Legends of Tomorrow: 2.15 Fellowship of the Spear

Its all go for the Legends of Tomorrow! Having now put the spear together the team realise the only way to destroy it is with the blood of Christ. So we seem to be (at this point in proceedings at least) simply accepting that God and Christ as recorded in Christian dogma is legit? Okay then. Generic Nate knows, because he's a historian, that there is some Christ Blood kicking around in Europe but the only man who can help them find it is one John Ronald Reuel Tolkien, who wrote an obscure paper on the subject. Now, I'm not totally familiar with the inner working of the Waverider but surely Gideon could work out the possible location to the blood by analysing Tolkien's writings and then scanning for bio-matter in appropriate places? But naaaaah, let's kidnap J.R.R. Tolkien.



This episode is the usual, silly fun but perhaps my nonsense tolerance is getting low as there were areas that just felt a bit bland this week. Rip's now near instant reintegration into the group feels like a wasted opportunity for drama. Amaya I now think I actually dislike. Her lurching motivation, allegiance and opinions mixed with her almost constant angry smugness are making her very hard to like or even understand, the show has done her a great disservice. She has quite a significant role this week by disagreeing fundamentally with Team Legs decision not to use the power of the spear but once again she just feels like a teenager taking the opposite stance to make some imagined point.

Historic sensitivity gets a little sidelined this week too, with Mick during one fight musing about why he hates Nazis and having it pointed out to him that in WWI it was the Hun, not the Nazis. Despite a sequence of a short lived truce, coupled with Rip giving a "one day the world will be better" speech near the end, the First World War doesn't get much examination and does feel a bit like it's being lumped in with Movie Villain Nazis. The show has shown its ability to actually be sensitive or even quite powerful when dealing with the darker aspects of history so it was a shame not to see that done so well here.



For the most part this week, Team Legs are running around with a young J.R.R. Tolkien, looking for clues about the whereabouts of Christ's Blood. Turns out, of course, it's in the middle of No Man's Land, between the German and British trenches. Also, when they finally find it, it's just casually sticking out of a little bit of dirt. Convenient.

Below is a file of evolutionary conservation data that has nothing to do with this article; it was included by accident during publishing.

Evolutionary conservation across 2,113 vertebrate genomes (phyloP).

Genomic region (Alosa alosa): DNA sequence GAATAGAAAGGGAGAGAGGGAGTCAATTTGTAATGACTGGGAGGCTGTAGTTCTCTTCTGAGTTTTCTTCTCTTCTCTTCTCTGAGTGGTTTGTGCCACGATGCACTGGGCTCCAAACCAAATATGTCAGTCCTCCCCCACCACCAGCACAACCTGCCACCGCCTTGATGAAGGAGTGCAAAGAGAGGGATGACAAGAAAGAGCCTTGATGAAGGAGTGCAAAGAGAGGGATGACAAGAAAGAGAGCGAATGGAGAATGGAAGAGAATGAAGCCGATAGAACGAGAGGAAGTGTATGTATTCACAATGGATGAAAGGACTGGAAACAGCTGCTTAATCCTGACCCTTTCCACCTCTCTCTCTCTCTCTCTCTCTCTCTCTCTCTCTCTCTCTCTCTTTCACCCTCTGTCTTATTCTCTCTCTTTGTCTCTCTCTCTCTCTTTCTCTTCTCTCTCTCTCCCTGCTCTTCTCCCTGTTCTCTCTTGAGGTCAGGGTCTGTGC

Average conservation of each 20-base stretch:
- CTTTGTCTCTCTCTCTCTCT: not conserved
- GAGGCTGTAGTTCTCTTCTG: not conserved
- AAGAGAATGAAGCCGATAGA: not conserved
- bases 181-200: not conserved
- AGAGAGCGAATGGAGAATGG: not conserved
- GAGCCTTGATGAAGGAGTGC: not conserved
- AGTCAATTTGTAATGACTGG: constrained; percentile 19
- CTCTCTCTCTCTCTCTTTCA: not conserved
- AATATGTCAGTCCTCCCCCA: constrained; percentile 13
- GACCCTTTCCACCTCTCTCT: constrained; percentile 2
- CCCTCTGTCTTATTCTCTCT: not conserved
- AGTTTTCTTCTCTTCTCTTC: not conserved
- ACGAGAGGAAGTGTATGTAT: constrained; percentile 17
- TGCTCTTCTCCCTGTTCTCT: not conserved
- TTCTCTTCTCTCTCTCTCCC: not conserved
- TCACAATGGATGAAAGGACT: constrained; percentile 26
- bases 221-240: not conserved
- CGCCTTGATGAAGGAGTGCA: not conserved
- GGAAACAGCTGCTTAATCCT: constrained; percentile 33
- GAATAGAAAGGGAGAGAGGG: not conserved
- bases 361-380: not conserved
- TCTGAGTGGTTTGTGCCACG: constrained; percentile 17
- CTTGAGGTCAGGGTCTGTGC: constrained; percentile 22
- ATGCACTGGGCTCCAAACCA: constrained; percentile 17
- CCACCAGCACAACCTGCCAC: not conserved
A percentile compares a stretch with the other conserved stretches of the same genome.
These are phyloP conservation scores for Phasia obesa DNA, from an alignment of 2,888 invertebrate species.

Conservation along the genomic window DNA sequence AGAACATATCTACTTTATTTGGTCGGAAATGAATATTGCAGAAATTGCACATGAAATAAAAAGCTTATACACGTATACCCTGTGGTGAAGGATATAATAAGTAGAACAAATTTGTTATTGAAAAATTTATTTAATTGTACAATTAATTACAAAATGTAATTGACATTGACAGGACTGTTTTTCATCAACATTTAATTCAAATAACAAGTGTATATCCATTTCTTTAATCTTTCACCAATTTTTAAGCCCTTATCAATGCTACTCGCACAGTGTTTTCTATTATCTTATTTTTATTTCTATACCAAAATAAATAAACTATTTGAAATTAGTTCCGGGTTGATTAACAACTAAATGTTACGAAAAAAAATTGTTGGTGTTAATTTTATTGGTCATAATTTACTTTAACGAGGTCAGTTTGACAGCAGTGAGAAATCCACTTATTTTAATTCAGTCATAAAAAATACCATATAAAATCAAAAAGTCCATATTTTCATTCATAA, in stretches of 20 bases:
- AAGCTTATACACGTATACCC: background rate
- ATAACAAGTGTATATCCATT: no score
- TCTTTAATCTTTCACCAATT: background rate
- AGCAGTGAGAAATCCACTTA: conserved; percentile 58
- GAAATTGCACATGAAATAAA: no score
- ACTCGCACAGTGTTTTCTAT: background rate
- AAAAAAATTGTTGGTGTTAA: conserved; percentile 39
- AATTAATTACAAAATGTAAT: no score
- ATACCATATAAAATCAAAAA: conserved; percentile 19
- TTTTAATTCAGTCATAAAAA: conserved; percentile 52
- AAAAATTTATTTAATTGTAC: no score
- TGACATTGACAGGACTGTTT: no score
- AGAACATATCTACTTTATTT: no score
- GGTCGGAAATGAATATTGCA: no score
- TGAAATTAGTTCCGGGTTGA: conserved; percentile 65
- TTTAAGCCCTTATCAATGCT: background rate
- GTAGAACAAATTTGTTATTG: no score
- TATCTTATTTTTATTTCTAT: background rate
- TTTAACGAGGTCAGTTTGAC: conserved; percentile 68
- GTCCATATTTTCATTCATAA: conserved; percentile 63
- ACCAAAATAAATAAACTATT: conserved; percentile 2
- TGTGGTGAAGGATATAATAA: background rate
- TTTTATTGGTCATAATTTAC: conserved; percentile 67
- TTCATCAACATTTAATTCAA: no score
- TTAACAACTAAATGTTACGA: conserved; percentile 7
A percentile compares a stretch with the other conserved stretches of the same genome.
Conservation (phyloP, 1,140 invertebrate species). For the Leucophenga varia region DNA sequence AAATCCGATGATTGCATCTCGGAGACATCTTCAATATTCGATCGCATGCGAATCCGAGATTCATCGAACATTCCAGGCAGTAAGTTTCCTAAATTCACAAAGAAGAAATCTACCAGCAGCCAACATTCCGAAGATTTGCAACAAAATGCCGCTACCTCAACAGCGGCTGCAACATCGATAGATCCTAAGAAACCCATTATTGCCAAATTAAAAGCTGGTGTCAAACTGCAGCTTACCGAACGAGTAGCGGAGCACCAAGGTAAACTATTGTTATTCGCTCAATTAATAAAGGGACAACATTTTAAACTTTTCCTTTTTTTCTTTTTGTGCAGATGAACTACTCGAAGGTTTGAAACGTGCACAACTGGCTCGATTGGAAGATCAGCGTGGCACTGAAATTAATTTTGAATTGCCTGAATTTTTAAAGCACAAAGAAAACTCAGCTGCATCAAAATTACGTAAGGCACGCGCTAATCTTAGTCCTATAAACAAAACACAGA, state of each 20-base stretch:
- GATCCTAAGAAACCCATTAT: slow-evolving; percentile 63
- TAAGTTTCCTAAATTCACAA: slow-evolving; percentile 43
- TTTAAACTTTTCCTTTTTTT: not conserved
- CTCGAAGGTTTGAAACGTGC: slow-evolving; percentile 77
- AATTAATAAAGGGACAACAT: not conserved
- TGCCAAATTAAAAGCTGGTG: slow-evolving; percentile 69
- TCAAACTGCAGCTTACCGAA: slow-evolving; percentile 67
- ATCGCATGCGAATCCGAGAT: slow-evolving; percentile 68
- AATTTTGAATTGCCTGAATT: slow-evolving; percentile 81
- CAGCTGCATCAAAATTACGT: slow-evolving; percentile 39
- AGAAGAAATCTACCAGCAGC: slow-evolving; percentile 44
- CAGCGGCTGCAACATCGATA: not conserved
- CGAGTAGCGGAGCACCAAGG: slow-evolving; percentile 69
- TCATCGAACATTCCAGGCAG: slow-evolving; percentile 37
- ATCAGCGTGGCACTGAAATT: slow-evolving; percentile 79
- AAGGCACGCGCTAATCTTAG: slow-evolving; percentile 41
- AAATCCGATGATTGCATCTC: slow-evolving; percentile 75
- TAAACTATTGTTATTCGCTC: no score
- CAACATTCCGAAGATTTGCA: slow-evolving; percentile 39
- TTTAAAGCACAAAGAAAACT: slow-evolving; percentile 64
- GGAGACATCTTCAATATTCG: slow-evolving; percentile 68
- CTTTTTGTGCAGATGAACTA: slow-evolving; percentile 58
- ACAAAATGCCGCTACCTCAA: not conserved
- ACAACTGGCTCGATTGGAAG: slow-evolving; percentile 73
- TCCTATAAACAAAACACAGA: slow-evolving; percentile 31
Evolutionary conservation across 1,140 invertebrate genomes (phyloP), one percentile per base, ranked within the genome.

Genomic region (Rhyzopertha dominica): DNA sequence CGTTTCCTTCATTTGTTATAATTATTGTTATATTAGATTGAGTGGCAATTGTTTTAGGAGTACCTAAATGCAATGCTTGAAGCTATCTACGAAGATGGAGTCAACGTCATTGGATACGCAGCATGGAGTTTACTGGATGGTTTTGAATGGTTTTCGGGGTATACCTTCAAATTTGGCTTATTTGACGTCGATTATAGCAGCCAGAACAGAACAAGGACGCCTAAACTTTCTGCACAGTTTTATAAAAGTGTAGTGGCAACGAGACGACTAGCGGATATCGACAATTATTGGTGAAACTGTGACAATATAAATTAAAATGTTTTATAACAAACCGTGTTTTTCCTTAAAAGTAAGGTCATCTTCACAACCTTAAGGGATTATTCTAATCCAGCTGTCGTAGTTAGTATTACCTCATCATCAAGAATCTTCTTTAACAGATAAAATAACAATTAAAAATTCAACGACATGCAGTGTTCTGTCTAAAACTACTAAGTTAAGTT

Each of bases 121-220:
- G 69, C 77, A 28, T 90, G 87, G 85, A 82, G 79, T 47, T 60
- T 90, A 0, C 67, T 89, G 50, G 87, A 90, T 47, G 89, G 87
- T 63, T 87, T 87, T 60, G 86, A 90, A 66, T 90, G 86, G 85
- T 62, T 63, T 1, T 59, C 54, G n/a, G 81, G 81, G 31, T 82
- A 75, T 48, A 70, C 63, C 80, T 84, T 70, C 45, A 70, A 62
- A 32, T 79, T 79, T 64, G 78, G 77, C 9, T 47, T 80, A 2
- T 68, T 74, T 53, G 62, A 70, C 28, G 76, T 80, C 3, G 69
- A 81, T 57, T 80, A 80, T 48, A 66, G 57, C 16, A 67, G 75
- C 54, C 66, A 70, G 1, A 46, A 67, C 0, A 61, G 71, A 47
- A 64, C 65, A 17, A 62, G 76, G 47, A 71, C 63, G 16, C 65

The big, interesting, side plot this week is Mick. He's still seeing visions of Snart, who still berates him and questions the loyalty of Team Legs. Not too bad, until Snart actually turns out to be real and not a vision - The Legion of Doom having travelled back to before Snart joined The Legends and changed his wicked ways. When the team find out that Mick has accidentally given Snart information about The Spear (believing Snart was in his mind so he was just having an internal, existential conversation) they get pretty angry with him, which feels a little unfair.

Eventually, after everyone is mean to him one too many times, Mick joins Snart and The Legion, asking Amaya if she wants to go too. The implication is that Mick wants to do some good (by his standards and possibly involving not killing his parents) and thinks they should use The Spear, not just destroy it. Mick has had the most interesting arc this season and while Snart returning and Mick turning his back on the Legends was inevitable the way it's come about has been really fun to watch.



Obviously the vile of the blood of Christ, the only thing that can destroy the spear and the McGuffin of this weeks episode, gets broken before the day is over because the Legends litterally cannot do anything and we’re left with Mick and Spear now with the bad guys, Amaya pissed off at everyone and the Legends high and dry.

The Lord of the Rings references aren't too heavy this week, there is an actual subtlety, like with the George Lucas episode, to how they tease and suggest elements of their adventure seeping into Tolkien's later writings. Jack Turner, playing JRR, is quite good and made a likeable, earnest companion for the duration of the story. I think it would quite interesting and I’d enjoy seeing a historical figure join the show as a regular? As always, the trenches looked like that same patch of California woodland every other time period looks like.

Apart from the dum Dum DUM of Mick defecting with the spear, the cliffhanger leading us to the last couple of eps wasn't exceptional but it was satisfying. Plus side though, they did get to wear some hats.

Last updated: 30/05/2018 14:45:20

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